Although the ballistics and coroners reports confirmed that the officer was killed by a .30 bullet (the caliber used by Houston PD), the city used the death as a pretext for crushing the Black movement. They arrested five students known for their political activism–one of whom was actually in jail the night of the raid–and charged them with the murder of the police officer. The students became known as the TSU 5 among activists, who organized support for their defense. Despite the lack of evidence, it took over three years for them to be cleared of charges. In November 1970 a Houston judge finally dropped the charges and the state admitted that the officer probably died from a ricocheting police bullet.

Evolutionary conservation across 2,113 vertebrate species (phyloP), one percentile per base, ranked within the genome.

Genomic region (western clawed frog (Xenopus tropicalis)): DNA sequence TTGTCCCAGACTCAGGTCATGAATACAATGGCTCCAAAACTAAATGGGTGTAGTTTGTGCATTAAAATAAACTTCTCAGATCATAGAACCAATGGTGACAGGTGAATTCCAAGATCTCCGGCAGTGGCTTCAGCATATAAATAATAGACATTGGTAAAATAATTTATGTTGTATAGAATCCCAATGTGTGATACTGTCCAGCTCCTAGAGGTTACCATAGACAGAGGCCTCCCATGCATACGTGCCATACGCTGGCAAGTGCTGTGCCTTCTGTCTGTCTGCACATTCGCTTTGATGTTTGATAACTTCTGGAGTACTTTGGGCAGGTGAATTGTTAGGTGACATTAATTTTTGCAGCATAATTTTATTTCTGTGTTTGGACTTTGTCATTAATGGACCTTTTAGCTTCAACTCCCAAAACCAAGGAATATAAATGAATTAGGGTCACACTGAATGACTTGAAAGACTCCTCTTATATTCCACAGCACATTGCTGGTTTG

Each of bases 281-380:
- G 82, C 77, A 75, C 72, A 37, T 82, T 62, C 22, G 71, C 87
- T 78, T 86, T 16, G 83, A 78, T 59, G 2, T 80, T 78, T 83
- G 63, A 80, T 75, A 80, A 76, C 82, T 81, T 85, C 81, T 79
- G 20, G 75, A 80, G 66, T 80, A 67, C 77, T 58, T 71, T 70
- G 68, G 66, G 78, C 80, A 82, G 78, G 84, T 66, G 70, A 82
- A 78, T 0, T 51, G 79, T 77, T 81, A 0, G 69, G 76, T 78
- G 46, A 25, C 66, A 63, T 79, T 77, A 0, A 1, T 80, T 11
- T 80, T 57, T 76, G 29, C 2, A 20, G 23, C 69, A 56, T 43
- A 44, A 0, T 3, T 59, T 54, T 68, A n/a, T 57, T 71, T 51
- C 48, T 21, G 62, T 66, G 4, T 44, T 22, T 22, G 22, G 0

The story of the TSU 5 is told in the pages of The Movement, check out the newspaper here: Page1 Page2

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The Texture of Things: Listening to Colin Edwards’ Free Speech Movement tapes

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December 8, 1964

How did you spend your 22nd birthday? Like many people, Mario Savio celebrated at home, having dinner and cake with friends. In the apartment on College Avenue, several blocks from the UC Berkeley campus, party guests serenaded him with “Happy Birthday,” as well as a selection of satirical songs composed especially for the occasion, punctuated with raucous laughter.